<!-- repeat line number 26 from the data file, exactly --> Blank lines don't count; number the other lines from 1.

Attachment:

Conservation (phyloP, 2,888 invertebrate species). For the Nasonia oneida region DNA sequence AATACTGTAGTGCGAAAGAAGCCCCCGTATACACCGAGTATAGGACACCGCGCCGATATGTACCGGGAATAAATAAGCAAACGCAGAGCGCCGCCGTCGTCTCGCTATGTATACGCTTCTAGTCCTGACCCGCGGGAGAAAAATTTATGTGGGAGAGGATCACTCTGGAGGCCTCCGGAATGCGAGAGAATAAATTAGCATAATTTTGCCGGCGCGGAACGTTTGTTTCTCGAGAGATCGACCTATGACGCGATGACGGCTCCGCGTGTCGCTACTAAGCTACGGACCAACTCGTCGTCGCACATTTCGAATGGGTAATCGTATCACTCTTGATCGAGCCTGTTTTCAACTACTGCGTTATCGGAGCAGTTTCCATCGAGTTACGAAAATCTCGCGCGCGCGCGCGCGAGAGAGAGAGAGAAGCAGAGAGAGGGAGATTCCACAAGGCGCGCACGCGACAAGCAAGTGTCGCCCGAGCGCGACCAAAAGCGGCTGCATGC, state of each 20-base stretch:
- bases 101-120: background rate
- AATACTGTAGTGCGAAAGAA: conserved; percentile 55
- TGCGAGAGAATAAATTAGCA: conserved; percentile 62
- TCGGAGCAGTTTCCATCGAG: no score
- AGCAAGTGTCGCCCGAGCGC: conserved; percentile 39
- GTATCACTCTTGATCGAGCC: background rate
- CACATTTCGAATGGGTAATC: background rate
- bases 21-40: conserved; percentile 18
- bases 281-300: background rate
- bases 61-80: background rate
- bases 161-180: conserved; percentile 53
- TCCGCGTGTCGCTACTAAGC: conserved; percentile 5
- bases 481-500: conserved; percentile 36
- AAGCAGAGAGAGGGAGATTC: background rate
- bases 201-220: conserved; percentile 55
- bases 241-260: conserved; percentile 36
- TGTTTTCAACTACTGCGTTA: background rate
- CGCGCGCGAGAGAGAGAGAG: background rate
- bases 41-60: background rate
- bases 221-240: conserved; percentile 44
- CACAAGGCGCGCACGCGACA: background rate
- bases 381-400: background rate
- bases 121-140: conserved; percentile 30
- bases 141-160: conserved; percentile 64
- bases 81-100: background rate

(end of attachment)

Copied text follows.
- bases 81-100: background rate